IARD CEO Henry Ashworth added: “This is a true world-first initiative in raising standards of responsibility across the board for e-commerce. This international partnership has worked together to set global standards for the online sale and delivery of alcohol beverages, taking further concrete steps towards the elimination of alcohol sales to minors. IARD is proud to have united the world’s leading drinks producers with leading online retailers and e-commerce platforms and we invite others to join us in this collaboration to raise global standards.”
Earlier this month, Diageo unveiled a new drink-driving prevention platform in the UK, in partnership with the United Nations Institute for Training & Research (UNITAR), which will roll out to North America, Kenya, South Africa and India over the next 12 months. Launched to coincide with UN Global Road Safety Week, the online “anti-drink-driving learning experience” features pre-recorded interviews with people who have been affected by drink-driving in different ways. The ‘Wrong Side of the Road’ campaign will incorporate market-specific video interviews.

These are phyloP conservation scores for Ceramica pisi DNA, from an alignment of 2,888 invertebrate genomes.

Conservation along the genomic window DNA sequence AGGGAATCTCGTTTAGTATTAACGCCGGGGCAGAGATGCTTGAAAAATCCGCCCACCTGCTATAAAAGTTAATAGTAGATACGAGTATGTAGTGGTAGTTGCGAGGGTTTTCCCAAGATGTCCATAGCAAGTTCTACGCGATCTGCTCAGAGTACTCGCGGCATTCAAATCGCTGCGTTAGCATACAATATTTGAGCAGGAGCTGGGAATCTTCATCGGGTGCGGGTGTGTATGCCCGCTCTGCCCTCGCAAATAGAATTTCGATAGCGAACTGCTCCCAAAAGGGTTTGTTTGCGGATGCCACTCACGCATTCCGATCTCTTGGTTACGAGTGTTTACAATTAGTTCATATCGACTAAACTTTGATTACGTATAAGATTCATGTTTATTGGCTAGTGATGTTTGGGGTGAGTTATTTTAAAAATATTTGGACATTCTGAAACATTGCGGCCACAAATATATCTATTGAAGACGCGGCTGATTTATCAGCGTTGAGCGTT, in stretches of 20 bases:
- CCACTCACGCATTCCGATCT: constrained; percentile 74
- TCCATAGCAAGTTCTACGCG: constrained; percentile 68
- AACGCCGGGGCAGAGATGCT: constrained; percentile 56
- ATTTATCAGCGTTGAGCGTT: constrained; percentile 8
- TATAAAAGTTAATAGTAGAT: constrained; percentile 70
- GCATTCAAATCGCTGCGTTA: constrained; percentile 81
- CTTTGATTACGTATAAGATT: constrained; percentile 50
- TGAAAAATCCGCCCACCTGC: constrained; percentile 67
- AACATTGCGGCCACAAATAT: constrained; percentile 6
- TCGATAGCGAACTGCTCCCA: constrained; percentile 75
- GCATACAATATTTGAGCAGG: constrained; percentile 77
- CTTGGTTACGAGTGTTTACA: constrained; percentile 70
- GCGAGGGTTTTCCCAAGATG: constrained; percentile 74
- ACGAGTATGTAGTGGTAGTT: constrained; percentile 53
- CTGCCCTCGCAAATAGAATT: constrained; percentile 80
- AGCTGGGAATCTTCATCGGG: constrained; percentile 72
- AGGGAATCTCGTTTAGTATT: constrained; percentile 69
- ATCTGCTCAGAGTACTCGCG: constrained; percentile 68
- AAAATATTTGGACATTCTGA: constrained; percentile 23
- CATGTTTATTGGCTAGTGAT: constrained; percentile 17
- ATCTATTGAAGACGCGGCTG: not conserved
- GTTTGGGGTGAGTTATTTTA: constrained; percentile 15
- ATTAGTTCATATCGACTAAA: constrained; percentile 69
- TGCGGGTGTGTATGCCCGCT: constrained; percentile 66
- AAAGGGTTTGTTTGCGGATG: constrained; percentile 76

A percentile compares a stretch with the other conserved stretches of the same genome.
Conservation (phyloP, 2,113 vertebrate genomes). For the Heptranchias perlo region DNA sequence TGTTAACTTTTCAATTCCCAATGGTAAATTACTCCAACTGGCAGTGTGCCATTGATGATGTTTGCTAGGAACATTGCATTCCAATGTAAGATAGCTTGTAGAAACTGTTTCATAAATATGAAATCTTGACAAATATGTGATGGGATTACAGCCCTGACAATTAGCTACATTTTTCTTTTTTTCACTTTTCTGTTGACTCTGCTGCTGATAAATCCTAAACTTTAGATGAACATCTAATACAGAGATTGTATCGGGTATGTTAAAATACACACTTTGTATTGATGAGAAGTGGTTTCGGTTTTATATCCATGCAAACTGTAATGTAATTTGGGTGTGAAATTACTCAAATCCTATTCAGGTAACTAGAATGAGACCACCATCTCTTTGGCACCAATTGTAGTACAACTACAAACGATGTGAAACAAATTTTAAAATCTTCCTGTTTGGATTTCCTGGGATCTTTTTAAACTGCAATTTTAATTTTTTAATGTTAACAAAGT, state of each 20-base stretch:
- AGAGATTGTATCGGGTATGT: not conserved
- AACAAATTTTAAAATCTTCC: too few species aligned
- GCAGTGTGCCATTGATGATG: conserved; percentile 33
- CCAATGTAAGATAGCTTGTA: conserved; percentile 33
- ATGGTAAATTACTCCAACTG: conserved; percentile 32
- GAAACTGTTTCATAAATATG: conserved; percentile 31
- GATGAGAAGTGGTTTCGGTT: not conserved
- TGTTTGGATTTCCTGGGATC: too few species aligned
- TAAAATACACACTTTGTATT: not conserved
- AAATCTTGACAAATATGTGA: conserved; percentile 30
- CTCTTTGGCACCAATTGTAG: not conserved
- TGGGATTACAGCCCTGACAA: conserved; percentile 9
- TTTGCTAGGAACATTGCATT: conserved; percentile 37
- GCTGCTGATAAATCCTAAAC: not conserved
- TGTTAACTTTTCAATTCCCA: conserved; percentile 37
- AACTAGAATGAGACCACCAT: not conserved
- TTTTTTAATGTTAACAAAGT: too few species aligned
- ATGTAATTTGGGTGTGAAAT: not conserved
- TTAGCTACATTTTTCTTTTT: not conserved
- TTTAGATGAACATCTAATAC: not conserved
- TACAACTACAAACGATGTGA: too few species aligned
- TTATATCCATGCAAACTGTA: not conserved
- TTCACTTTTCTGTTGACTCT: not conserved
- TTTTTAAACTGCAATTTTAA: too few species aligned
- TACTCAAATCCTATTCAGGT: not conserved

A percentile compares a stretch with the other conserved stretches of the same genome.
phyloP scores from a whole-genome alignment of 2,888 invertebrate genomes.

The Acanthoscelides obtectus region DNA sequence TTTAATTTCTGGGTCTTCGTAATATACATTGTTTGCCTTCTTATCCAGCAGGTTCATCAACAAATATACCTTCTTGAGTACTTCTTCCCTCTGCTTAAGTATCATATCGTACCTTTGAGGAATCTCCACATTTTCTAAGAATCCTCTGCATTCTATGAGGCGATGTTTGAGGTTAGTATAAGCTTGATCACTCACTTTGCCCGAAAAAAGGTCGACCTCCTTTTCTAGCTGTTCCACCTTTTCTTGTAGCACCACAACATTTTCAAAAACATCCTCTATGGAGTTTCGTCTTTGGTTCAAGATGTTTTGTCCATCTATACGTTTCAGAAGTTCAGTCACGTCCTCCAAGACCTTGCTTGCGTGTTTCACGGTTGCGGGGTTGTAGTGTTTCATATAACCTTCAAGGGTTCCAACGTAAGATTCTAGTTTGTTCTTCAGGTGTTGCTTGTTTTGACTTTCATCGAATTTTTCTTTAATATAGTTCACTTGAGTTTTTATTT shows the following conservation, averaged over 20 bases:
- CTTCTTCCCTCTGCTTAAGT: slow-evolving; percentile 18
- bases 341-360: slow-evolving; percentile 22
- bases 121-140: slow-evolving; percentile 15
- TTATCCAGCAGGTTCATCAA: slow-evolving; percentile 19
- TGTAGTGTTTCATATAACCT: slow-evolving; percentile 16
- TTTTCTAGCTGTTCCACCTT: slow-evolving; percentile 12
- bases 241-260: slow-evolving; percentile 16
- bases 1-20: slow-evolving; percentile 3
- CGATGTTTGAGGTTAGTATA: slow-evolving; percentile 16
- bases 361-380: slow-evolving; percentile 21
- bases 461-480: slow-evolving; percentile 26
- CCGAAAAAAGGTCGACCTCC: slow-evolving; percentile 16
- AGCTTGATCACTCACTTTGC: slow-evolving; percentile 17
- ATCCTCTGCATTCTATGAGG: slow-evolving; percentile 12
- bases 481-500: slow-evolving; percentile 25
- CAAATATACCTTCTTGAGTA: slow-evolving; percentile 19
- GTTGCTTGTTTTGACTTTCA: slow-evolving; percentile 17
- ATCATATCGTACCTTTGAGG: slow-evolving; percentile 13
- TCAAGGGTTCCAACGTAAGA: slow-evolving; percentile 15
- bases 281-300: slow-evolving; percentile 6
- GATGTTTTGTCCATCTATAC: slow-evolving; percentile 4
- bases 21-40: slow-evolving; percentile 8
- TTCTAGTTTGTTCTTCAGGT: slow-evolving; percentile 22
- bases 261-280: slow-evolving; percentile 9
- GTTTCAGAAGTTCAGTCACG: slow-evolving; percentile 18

In the Dominican Republic, Pernod Ricard has teamed up with the National Institute of Traffic & Land Transportation and UNITAR to debut the ‘Autosobriety Training Programme to Prevent Drink-Driving’. The activation will provide road safety stakeholders with educational tools to prevent and reduce alcohol-related traffic accidents that will be delivered through state agencies. The three-phrase project will begin with training for road safety educators, before moving on to private companies, universities, civil society organisations, local government and the media. The final phase will involve the public, with a target of reaching 5,000 drivers.
In Brazil, Anheuser-Busch InBev has refurbished its distribution trucks with branding for non-alcoholic beverages, bearing the message “where there is a driver, there can’t be alcohol”. The ‘Responsible Billboards’ initiative will be one of the largest responsible consumption campaigns launched in the country.